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Waiver Bars Negligence Claims Against University For Student Athlete’s Injuries
Concordia University (Concordia) is a private higher education institute in Nebraska. It recruited Konrad Sinu (Sinu) to play for the university’s men’s soccer team. Before Sinu moved to Nebraska from his home in England, he signed an “Assumption of Risk and Waiver of Liability Release.” Because Sinu was 18 years old, Sinu’s mother also signed the release.
About 5 months after arriving at Concordia, Sinu and his teammates were doing their mandatory strength and conditioning workout at the university’s gym. The workout involved circuit training in which the students moved from one exercise station to another in small groups. One station was a “face pull,” an exercise in which an elastic resistance band is secured to a squat rack post and pulled towards the user’s face. When Sinu performed the exercise, the resistance band slid off the hook and caused injury to his eyes.
Sinu and his mother sued Concordia in Nebraska state court, alleging multiple causes of action, including negligence. Concordia asserted a numerous defenses, including that Sinu’s claim was barred by the release signed by Sinu and his mother and by the doctrine of assumption of risk.
Concordia moved for summary judgment. The trial court ruled in favor of Concordia and dismissed Sinu’s complaint. The court rejected Sinu’s arguments that the release was unconscionable, that it did not release Concordia from liability for its own negligence, and that the release did not amount to an assumption of risk. Sinu and his mother appealed to the Nebraska Supreme Court.
The Nebraska Supreme Court agreed with the trial court. The Supreme Court explained that the release is a type of exculpatory clause, which is a “contractual provision relieving a party from liability resulting from a negligent or wrongful act.” Exculpatory clauses deny an injured party the right to recover damages from the very person or entity who negligently caused the injury. The Court explained that an exculpatory clause is enforceable only when it makes clear the effect of the agreement – meaning, the wording of the agreement “must be so clear and understandable that an ordinary and knowledgeable party will know what [they are] contracting away.”
The Court rejected Sinu and his mothers’s argument that the release was not clear because it did not specifically state that by signing the agreement, Sinu and his mother agree to release Concordia from its own negligence. Instead, the Court examined the language of the release and determined the intended effect of the release was clear. The title of the agreement – “Assumption of Risk and Waiver of Liability Release” appeared in large, boldface type at the top of the release. The release stated “[i]n consideration of … being provided access and the opportunity to use the Walz” and in recognition of the “risks inherent in such physical activity, I do hereby … release … the [u]niversity … from and against any and all claims, demands, injuries, actions or causes of action, for … personal injury … which may result from my presence at or participation in any such [u]niversity activities.” As such, the Court determined that the language of the release clearly demonstrated an intent to eliminate Concordia’s liability.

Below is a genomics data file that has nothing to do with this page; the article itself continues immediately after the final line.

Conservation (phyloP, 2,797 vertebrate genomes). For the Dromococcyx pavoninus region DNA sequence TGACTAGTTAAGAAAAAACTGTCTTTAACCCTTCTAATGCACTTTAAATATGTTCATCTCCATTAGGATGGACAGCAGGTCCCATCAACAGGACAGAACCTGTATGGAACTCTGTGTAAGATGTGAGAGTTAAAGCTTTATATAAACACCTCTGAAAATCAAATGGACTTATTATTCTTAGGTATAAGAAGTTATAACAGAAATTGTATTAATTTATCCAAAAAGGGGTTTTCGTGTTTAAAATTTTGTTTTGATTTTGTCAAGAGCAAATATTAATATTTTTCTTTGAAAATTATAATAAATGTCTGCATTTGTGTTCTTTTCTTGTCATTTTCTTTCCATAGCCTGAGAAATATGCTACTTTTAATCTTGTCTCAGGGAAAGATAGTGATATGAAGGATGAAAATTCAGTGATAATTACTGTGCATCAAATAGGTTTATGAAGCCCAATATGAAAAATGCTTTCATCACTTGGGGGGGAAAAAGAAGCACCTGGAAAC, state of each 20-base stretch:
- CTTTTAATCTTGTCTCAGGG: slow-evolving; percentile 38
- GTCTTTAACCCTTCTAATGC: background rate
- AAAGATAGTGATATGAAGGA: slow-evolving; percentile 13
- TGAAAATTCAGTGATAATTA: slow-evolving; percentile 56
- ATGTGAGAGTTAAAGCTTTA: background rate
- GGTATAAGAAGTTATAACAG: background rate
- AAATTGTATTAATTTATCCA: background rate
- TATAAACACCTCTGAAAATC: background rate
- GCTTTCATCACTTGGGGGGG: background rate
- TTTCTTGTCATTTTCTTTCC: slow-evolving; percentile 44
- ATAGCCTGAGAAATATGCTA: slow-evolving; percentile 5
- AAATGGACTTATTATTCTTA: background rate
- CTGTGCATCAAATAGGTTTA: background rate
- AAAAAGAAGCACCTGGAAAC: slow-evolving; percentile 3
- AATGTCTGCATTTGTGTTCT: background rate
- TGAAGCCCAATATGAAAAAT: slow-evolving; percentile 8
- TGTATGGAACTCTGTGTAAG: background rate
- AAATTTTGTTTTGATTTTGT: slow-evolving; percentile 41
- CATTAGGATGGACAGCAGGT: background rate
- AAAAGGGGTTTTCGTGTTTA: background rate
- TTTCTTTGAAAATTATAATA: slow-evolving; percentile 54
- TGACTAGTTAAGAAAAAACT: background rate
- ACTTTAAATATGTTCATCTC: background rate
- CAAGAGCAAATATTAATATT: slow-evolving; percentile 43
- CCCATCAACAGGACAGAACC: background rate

The Court also rejected Sinu and his mother’s argument that the release was ambiguous in notifying them that they were releasing Concordia from liability caused by Concordia’s own negligence. The Court found the release placed no liability on Concordia for any injury suffered by Sinu. The plain language of the release plainly stated that Sinu released Concordia from and against any and all claims “which may result from [Sinu’s] presence at or participation in any such university activities.”
The Court also held that the release was valid and not unconscionable or void as against public policy. The Court explained that courts should be cautious in voiding contracts, and should only do so if the contract is “quite clearly repugnant to the public conscious.” The Court found there was no disparity in bargaining power between Concordia and Sinu and his mother when entering into the agreement, an essential fact in determining unconscionability. The Court rejected Sinu’s argument that he was 18 and living in Europe when he signed the release, and was forced to sign the release to attend Concordia. The Court found that Sinu had a reasonable opportunity to understand the terms of the contract because he had a month to review the release before moving to Nebraska. His mother also signed the contract. Additionally, exculpatory agreements in the recreational sports context are not against the public interest.
Ultimately, the Nebraska Supreme Court agreed with the trial court and dismissed the case.
Sinu v. Concordia University (2023) 313 Neb. 218.
While this case is from Nebraska and not binding in California, this case is an important reminder that private colleges, universities, and K-12 schools need to ensure that waivers, including for recreational activities, must be clear and unambiguous.